Hip 723 articles
Heterotopic ossification (HO) occurs most commonly after trauma and surgery about the hip and may compromise subsequent function. Currently available animal models describing the cellular progression of HO are based on exogenous osteogenic induction agents and may not reflect the processes following trauma.
Although periacetabular osteotomy (PAO) for developmental dysplasia of the hip (DDH) provides conceptual advantages compared with other osteotomies and reportedly is associated with joint survivorship of 60% at 20 years, the beneficial effect of proper acetabular reorientation with concomitant arthrotomy and creation of femoral head-neck offset on 10-year hip survivorship remains unclear.
One cross-linked polyethylene (XLPE) liner is manufactured using a lower dose of radiation, 5 Mrad, which may result in less cross-linking. The reported in vivo wear rate of this XLPE liner in patients undergoing THA has varied, and has included some patients in each reported cohort who had greater than 0.1 mm/year of wear, which is an historical threshold for osteolysis. Previous studies have measured wear on plain radiographs, an approach that has limited sensitivity.
Do Professional Athletes Perform Better Than Recreational Athletes After Arthroscopy for Femoroacetabular Impingement?
Although a large number of athletes’ returns to sports after hip arthroscopic surgery for femoroacetabular impingement (FAI), it is not clear if they do so to the preinjury level and whether professional athletes (PA) are more likely to return to the preinjury level compared with recreational athletes (RA).
Hip fracture is a medical emergency for which delayed treatment increases risk of disability and death. In emergencies, veterans without access to a Veterans Administration (VA) hospital may be admitted to non-VA hospitals under fee-based (NVA-FB) care paid by the VA. The affect of NVA-FB care for treatment and outcomes of hip fractures is unknown.
Vascularized Fibular Grafts for Avascular Necrosis After Slipped Capital Femoral Epiphysis: Is Hip Preservation Possible?
Avascular necrosis (AVN) of the femoral head is a potential complication in patients with slipped capital femoral epiphysis (SCFE), radiographically occurring in 3–60%. This may lead to early hip fusion or hip arthroplasty. Free vascularized fibular grafting (FVFG) may provide a reasonable means to preserve the femoral head.
Modularity of the femoral head-neck junction provides increased intraoperative flexibility to the surgeon. Complications of this modularity include damage to the trunnion, with subsequent bone and/or soft tissue loss from adverse reactions to metal debris.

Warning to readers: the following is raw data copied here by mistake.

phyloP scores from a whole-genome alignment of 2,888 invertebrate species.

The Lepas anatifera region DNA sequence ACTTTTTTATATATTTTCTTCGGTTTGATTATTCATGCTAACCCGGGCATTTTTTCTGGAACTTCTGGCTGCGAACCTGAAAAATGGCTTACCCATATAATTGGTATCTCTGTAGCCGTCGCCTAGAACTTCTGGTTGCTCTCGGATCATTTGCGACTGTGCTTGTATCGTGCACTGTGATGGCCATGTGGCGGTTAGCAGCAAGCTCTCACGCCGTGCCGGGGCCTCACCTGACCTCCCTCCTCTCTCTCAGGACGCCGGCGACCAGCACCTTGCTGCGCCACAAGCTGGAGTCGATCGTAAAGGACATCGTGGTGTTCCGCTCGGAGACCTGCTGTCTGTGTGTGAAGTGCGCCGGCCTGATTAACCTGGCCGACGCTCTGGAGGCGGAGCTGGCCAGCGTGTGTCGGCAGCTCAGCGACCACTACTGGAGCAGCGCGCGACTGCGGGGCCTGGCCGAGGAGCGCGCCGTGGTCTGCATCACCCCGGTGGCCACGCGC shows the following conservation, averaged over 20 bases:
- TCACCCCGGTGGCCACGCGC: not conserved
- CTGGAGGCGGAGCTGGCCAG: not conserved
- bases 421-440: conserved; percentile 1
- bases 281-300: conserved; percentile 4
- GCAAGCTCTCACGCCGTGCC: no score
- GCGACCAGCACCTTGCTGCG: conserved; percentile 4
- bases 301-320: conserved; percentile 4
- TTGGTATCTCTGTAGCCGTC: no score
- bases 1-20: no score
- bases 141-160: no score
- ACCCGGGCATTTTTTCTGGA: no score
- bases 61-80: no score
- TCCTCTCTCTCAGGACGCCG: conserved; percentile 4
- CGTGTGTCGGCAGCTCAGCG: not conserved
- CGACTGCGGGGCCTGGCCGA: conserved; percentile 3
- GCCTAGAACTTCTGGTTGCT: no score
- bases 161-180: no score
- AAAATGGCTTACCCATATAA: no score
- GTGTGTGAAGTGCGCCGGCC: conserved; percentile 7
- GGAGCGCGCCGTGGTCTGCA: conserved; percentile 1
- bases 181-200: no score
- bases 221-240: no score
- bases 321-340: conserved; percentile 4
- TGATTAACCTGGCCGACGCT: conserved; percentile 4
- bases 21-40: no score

All patients considering joint-preserving hip arthroscopy should be educated on the risk of THA after arthroscopy. The degree of radiographic osteoarthritis predicts subsequent THA. To provide patients with the best information, the best radiographic measure that predicts THA after hip arthroscopy should be identified.
Case Report: Osteoid Osteoma of the Acetabulum Treated With Arthroscopy-assisted Radiofrequency Ablation
Osteoid osteomas consist of a nidus surrounded by reactive sclerotic bone. The diagnosis typically is based on imaging and clinical presentation involving nocturnal pain. Removal of the lesion is essential and currently is performed mainly with image-guided, minimally invasive techniques. We describe a case involving an osteoid osteoma of the acetabular fossa, treated with arthroscopy-assisted radiofrequency ablation.
The treatment of unstable slipped capital femoral epiphysis (SCFE) is rapidly evolving with the ability to correct epiphyseal alignment using the modified Dunn technique. Adopting a new treatment method depends on confirming that it achieves its goals, produces few, nonserious complications with no lasting sequelae, and improves the natural history of the disorder compared with known treatment methods. As such, the rates of osteonecrosis and complications after current treatments of unstable SCFE must be compared with those of newer surgical techniques.